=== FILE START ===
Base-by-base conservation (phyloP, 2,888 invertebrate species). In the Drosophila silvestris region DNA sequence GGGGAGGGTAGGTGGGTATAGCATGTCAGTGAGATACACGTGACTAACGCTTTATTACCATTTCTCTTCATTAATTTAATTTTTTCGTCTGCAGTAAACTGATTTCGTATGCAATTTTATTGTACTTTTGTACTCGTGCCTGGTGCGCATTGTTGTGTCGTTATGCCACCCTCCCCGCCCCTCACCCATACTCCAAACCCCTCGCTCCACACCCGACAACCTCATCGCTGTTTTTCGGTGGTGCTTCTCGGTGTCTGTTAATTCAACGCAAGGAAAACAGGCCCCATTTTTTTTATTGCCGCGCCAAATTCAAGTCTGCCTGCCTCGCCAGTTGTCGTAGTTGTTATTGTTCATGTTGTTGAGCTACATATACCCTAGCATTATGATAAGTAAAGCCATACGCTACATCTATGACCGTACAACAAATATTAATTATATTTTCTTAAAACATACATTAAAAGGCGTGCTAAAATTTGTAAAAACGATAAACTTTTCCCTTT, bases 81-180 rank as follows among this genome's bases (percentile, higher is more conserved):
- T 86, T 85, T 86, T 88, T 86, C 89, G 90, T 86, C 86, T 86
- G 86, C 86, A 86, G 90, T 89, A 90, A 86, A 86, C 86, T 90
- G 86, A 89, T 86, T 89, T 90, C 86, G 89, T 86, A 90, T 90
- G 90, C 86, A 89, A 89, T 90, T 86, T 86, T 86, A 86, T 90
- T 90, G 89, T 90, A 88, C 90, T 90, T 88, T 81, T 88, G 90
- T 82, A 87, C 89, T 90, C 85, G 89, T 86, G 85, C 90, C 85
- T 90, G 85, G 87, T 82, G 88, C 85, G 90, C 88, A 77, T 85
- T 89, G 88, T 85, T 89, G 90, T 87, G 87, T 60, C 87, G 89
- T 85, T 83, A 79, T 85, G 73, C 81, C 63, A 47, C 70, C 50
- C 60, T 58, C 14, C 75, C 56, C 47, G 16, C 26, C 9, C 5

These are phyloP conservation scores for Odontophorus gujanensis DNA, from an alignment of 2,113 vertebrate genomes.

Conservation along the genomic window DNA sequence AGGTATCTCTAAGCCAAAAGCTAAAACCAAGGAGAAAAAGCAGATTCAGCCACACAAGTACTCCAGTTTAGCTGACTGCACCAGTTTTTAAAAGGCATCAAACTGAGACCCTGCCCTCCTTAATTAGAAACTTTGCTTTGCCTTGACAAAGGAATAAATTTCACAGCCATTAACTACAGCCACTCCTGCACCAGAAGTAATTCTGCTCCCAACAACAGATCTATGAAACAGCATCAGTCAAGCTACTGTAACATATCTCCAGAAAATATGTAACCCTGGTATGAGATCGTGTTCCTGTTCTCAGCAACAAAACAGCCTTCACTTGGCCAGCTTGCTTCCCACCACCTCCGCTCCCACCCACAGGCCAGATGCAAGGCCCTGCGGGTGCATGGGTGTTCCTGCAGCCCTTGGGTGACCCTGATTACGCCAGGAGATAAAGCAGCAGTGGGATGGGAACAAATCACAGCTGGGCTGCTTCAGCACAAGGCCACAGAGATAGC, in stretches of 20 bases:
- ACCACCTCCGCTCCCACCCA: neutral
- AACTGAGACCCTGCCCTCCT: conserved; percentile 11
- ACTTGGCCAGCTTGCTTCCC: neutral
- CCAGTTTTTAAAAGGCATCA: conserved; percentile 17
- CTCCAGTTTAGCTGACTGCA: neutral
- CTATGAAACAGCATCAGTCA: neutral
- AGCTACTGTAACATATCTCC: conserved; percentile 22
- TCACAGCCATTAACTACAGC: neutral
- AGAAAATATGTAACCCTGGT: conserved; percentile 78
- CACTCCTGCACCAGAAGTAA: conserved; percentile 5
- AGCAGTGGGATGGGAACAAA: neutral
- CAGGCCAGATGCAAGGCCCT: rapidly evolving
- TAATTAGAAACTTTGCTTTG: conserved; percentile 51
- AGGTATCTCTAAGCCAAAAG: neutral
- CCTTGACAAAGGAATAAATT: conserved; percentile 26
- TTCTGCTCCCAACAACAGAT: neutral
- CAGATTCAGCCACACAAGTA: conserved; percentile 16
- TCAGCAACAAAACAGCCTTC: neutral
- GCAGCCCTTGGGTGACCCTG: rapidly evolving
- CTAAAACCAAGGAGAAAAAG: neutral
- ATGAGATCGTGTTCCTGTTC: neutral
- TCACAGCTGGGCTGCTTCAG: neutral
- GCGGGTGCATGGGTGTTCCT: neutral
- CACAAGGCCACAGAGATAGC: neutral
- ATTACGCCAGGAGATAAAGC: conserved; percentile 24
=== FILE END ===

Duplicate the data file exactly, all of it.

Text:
Base-by-base conservation (phyloP, 2,888 invertebrate species). In the Drosophila silvestris region DNA sequence GGGGAGGGTAGGTGGGTATAGCATGTCAGTGAGATACACGTGACTAACGCTTTATTACCATTTCTCTTCATTAATTTAATTTTTTCGTCTGCAGTAAACTGATTTCGTATGCAATTTTATTGTACTTTTGTACTCGTGCCTGGTGCGCATTGTTGTGTCGTTATGCCACCCTCCCCGCCCCTCACCCATACTCCAAACCCCTCGCTCCACACCCGACAACCTCATCGCTGTTTTTCGGTGGTGCTTCTCGGTGTCTGTTAATTCAACGCAAGGAAAACAGGCCCCATTTTTTTTATTGCCGCGCCAAATTCAAGTCTGCCTGCCTCGCCAGTTGTCGTAGTTGTTATTGTTCATGTTGTTGAGCTACATATACCCTAGCATTATGATAAGTAAAGCCATACGCTACATCTATGACCGTACAACAAATATTAATTATATTTTCTTAAAACATACATTAAAAGGCGTGCTAAAATTTGTAAAAACGATAAACTTTTCCCTTT, bases 81-180 rank as follows among this genome's bases (percentile, higher is more conserved):
- T 86, T 85, T 86, T 88, T 86, C 89, G 90, T 86, C 86, T 86
- G 86, C 86, A 86, G 90, T 89, A 90, A 86, A 86, C 86, T 90
- G 86, A 89, T 86, T 89, T 90, C 86, G 89, T 86, A 90, T 90
- G 90, C 86, A 89, A 89, T 90, T 86, T 86, T 86, A 86, T 90
- T 90, G 89, T 90, A 88, C 90, T 90, T 88, T 81, T 88, G 90
- T 82, A 87, C 89, T 90, C 85, G 89, T 86, G 85, C 90, C 85
- T 90, G 85, G 87, T 82, G 88, C 85, G 90, C 88, A 77, T 85
- T 89, G 88, T 85, T 89, G 90, T 87, G 87, T 60, C 87, G 89
- T 85, T 83, A 79, T 85, G 73, C 81, C 63, A 47, C 70, C 50
- C 60, T 58, C 14, C 75, C 56, C 47, G 16, C 26, C 9, C 5

These are phyloP conservation scores for Odontophorus gujanensis DNA, from an alignment of 2,113 vertebrate genomes.

Conservation along the genomic window DNA sequence AGGTATCTCTAAGCCAAAAGCTAAAACCAAGGAGAAAAAGCAGATTCAGCCACACAAGTACTCCAGTTTAGCTGACTGCACCAGTTTTTAAAAGGCATCAAACTGAGACCCTGCCCTCCTTAATTAGAAACTTTGCTTTGCCTTGACAAAGGAATAAATTTCACAGCCATTAACTACAGCCACTCCTGCACCAGAAGTAATTCTGCTCCCAACAACAGATCTATGAAACAGCATCAGTCAAGCTACTGTAACATATCTCCAGAAAATATGTAACCCTGGTATGAGATCGTGTTCCTGTTCTCAGCAACAAAACAGCCTTCACTTGGCCAGCTTGCTTCCCACCACCTCCGCTCCCACCCACAGGCCAGATGCAAGGCCCTGCGGGTGCATGGGTGTTCCTGCAGCCCTTGGGTGACCCTGATTACGCCAGGAGATAAAGCAGCAGTGGGATGGGAACAAATCACAGCTGGGCTGCTTCAGCACAAGGCCACAGAGATAGC, in stretches of 20 bases:
- ACCACCTCCGCTCCCACCCA: neutral
- AACTGAGACCCTGCCCTCCT: conserved; percentile 11
- ACTTGGCCAGCTTGCTTCCC: neutral
- CCAGTTTTTAAAAGGCATCA: conserved; percentile 17
- CTCCAGTTTAGCTGACTGCA: neutral
- CTATGAAACAGCATCAGTCA: neutral
- AGCTACTGTAACATATCTCC: conserved; percentile 22
- TCACAGCCATTAACTACAGC: neutral
- AGAAAATATGTAACCCTGGT: conserved; percentile 78
- CACTCCTGCACCAGAAGTAA: conserved; percentile 5
- AGCAGTGGGATGGGAACAAA: neutral
- CAGGCCAGATGCAAGGCCCT: rapidly evolving
- TAATTAGAAACTTTGCTTTG: conserved; percentile 51
- AGGTATCTCTAAGCCAAAAG: neutral
- CCTTGACAAAGGAATAAATT: conserved; percentile 26
- TTCTGCTCCCAACAACAGAT: neutral
- CAGATTCAGCCACACAAGTA: conserved; percentile 16
- TCAGCAACAAAACAGCCTTC: neutral
- GCAGCCCTTGGGTGACCCTG: rapidly evolving
- CTAAAACCAAGGAGAAAAAG: neutral
- ATGAGATCGTGTTCCTGTTC: neutral
- TCACAGCTGGGCTGCTTCAG: neutral
- GCGGGTGCATGGGTGTTCCT: neutral
- CACAAGGCCACAGAGATAGC: neutral
- ATTACGCCAGGAGATAAAGC: conserved; percentile 24